Wednesday, October 31, 2012

Marketing to Kids in Canada: Things to Watch Out For

Many parents think that when it comes to television advertising aimed at children it’s like the “Wild West” where anything goes. In actuality, there are some very strict guidelines to follow with regard to marketing to kids in Canada. The first consideration is to classify what is meant by children’s advertising. These would be commercials that are packaged before, during or right after any type of children’s programming. In this case, “children” are defined as anyone under the age of 12.

The Canadian Association of Broadcasters established a Broadcast Code for Advertising to Children in 1971. The following are a list of the highlights of this code that the advertisements must adhere to. A commercial for children should:

·         Use age-appropriate language that is accessible to the target audience. 

·         Refrain from any type of content that could inspire children to harm themselves such as wild stunts.

·         Collect only the minimal amount of personal information for a contest that would allow a child to participate in that activity.

·         Restrict the advertiser from dealing with anyone other than the parent or guardian of a child who wins a contest.

·         Require that a child must get their parent or guardian’s permission before handing over any type of personal information.

·         Refrain from using any of the personal information gathered in a contest to advertise products that aren’t age appropriate for children under 12.

·         Refrain from collecting any date from the children about their family’s financial status.

·         Keep third parties out of the equation when it comes to this personal information.

Self Regulation

For the most part, companies are permitted to self regulate their advertising practices. However, when it comes to children’s advertising those ads must be submitted to the CAB for approval before going on the air. Even with those approvals, parents still retain the right to complain about a company’s advertising practices. These complaints would be submitted to the Canadian Code of Advertising Standards. On the average the ASC receives about 1,200 complaints a year for general advertising but only received one complaint for a child-directed commercial. This is an indication that companies who do advertise for children take that role very seriously.

Factual Presentation

In terms of the actual presentation of a product, advertisers must adhere to certain factual considerations such as:

·         Any representation of a product cannot exaggerate its function in terms of speed, color, durability etc.

·         The size of the actual product needs to be established.

·         The words “new” or “introducing” can only be used in context with that ad for up to a year.

Finally, marketing to children can’t involve direct pressure to purchase or use a product. They also can’t encourage kids to tell their parents to “Buy me this!” The general rule of thumb to apply would be what would you want your kids to see in a commercial?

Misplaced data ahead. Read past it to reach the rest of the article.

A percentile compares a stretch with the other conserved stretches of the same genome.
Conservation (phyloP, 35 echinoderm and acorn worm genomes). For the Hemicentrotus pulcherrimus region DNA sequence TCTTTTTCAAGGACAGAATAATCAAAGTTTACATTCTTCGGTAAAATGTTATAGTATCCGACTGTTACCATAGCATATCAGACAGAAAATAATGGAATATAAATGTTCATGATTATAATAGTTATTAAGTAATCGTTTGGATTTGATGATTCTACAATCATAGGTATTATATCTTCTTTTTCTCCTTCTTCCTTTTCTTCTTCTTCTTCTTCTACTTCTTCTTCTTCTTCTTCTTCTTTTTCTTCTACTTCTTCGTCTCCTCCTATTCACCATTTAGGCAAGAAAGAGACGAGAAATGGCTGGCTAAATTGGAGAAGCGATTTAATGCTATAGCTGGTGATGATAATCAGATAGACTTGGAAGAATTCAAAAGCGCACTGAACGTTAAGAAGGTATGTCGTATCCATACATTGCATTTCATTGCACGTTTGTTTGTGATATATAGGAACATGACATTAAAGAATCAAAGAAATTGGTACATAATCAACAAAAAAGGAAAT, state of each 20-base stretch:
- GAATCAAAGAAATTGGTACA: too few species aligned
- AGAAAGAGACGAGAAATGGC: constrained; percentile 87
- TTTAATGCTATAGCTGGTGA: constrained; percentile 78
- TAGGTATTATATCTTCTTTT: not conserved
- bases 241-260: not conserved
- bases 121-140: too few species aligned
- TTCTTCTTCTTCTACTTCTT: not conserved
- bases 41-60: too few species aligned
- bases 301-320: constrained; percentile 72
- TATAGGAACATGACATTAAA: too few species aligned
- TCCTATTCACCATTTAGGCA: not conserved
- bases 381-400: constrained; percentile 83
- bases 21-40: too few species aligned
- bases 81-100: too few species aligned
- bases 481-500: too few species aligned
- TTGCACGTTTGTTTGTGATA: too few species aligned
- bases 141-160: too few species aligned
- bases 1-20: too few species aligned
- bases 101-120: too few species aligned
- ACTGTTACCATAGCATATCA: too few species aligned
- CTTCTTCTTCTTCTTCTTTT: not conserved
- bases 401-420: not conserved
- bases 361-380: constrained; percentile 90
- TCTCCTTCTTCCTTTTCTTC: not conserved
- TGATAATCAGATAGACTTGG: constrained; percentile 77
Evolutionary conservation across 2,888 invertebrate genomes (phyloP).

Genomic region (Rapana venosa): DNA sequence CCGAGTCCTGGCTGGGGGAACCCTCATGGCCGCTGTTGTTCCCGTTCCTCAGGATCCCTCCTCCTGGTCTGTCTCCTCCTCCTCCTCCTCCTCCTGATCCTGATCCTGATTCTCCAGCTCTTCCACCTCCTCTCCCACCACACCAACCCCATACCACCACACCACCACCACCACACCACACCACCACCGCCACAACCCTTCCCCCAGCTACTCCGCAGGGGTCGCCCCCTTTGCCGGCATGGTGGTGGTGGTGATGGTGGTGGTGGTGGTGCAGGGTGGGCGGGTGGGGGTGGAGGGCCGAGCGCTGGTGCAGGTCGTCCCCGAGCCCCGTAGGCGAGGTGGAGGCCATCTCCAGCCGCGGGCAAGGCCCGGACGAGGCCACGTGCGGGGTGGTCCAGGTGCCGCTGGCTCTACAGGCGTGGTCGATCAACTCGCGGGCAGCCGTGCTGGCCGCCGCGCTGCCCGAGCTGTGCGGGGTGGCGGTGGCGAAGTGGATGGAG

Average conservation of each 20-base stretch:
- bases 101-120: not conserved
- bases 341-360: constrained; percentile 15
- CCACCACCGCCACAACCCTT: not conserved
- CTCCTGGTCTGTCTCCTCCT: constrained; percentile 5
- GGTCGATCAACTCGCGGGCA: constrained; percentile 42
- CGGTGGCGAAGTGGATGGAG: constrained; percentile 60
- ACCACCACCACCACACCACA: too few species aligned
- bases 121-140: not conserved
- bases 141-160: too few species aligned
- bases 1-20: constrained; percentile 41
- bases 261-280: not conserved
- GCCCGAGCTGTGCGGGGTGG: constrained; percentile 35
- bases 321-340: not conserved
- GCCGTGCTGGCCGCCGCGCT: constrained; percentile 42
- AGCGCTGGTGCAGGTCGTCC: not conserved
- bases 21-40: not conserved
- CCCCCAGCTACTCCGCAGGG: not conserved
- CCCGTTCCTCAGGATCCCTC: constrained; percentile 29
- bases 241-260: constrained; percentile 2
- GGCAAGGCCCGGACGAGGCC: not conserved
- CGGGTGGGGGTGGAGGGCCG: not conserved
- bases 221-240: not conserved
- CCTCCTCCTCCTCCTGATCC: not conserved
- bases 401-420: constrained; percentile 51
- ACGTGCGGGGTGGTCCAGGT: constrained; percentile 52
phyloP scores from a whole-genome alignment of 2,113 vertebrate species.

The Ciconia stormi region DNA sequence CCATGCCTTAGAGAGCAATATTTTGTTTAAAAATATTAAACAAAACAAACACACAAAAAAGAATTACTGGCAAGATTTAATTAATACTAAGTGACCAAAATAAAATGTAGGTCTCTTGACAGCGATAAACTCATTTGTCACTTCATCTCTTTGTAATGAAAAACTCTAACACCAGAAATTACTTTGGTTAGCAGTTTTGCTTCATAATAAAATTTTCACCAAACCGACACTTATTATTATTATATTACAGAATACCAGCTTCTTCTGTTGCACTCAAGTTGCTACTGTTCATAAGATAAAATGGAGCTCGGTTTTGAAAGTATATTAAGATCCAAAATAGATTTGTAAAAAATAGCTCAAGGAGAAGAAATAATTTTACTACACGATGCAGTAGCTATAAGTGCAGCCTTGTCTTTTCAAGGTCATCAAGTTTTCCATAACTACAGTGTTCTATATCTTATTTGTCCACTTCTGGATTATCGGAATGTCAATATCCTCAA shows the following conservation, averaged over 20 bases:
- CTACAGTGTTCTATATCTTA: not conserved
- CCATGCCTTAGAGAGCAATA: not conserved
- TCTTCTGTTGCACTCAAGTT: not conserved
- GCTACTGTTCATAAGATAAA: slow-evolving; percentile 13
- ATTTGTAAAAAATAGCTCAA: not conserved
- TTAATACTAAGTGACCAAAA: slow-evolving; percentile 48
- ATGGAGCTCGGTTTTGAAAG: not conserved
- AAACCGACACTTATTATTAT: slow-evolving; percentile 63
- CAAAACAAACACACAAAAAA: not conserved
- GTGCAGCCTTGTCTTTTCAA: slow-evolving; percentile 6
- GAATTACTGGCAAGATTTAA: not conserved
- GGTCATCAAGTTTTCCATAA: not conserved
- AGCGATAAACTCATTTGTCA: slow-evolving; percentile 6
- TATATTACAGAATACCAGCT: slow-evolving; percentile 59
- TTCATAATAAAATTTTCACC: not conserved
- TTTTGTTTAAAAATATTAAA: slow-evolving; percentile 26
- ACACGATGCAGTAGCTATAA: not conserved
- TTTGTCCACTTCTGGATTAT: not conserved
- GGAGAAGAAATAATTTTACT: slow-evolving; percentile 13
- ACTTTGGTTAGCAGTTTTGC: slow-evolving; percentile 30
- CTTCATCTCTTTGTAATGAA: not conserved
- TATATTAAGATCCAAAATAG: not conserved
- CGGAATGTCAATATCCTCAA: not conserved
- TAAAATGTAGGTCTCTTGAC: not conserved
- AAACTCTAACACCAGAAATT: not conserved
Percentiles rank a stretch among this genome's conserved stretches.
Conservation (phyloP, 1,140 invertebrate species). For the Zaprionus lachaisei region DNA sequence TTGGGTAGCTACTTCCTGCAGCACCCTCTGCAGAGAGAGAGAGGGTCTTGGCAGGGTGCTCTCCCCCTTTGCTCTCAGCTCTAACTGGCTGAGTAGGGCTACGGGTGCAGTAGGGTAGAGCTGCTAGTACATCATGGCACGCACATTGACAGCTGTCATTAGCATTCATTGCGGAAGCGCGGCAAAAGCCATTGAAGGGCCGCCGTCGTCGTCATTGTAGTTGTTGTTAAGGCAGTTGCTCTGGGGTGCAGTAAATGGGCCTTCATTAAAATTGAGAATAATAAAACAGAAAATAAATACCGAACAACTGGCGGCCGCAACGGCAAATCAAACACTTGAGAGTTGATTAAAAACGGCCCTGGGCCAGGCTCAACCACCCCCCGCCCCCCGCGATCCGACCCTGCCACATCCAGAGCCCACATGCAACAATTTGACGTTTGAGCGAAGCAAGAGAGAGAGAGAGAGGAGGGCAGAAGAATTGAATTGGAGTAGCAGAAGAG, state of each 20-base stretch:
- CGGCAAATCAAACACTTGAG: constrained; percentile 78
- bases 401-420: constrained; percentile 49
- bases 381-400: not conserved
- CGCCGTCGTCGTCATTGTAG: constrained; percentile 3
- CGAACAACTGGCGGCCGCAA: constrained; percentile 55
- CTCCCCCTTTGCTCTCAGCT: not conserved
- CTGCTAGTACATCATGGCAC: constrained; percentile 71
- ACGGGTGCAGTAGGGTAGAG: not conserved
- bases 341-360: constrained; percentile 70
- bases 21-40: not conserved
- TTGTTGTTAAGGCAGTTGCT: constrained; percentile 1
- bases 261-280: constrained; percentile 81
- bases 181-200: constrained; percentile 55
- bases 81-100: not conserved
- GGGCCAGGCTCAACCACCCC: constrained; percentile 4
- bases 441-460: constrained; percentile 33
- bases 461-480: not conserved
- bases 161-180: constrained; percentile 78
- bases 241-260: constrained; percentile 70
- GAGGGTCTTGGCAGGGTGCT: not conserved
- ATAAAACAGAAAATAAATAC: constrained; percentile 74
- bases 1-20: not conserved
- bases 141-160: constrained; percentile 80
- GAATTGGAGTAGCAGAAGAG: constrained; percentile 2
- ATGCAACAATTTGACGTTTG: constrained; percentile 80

Tuesday, October 30, 2012

Creating the Perfect Business Partnership

Although the original idea for your business might be all yours that doesn’t guarantee you won’t need a partner to get that business running and keep it afloat. A solid business partnership can actually increase the likelihood that your company will find success. That’s because you’re sharing the responsibilities and expanding your networking potential.

What makes a productive business partnership? Consider the following factors:

Set Your Goals

You should already have a business plan with a strong vision and measurable goals. When you go looking for a business partner you want someone who can share in your vision. You need to be honest about your own limitations. Are there some skill sets you need to develop for yourself? What can you learn from a business partner? Suppose you were opening a restaurant and had terrific chef but they didn’t know anything about desserts. Wouldn’t it make sense to hire a pastry chef? You want to find a business partner that can build upon your talents. They also have to be enthusiastic about your vision. You’re not looking for a “gun for hire” but a genuine partner.

Look Beyond Your Circle

As you begin your search for a great business partner, you’ll want to go beyond your immediate social circle. Yes, you might have a friend or family member who could fit the bill but don’t stop your search there. Go to where you might find the most qualified partner. There could be trade shows, industry events or conferences, where you will find like-minded individuals who would prove to be an asset to your company. The last thing you want to do is find a business partner who doesn’t have any experience in your industry.

Manage Expectations

After you’ve narrowed down your candidate list you’ll want to carefully detail the responsibilities for your new partner. Depending on the circumstances, a business partner could become an equal owner in the company because of the investments, skills or ideas that they are bringing to the table.

However, that doesn’t mean they can automatically dictate how things should be run. That should come from you as the controlling owner. Of course, you’re hiring a partner because you want the support so be open to any ideas they might have about management, marketing and production. If you’re both clear from the outset about what you expect from each other than there shouldn’t be any surprises down the road.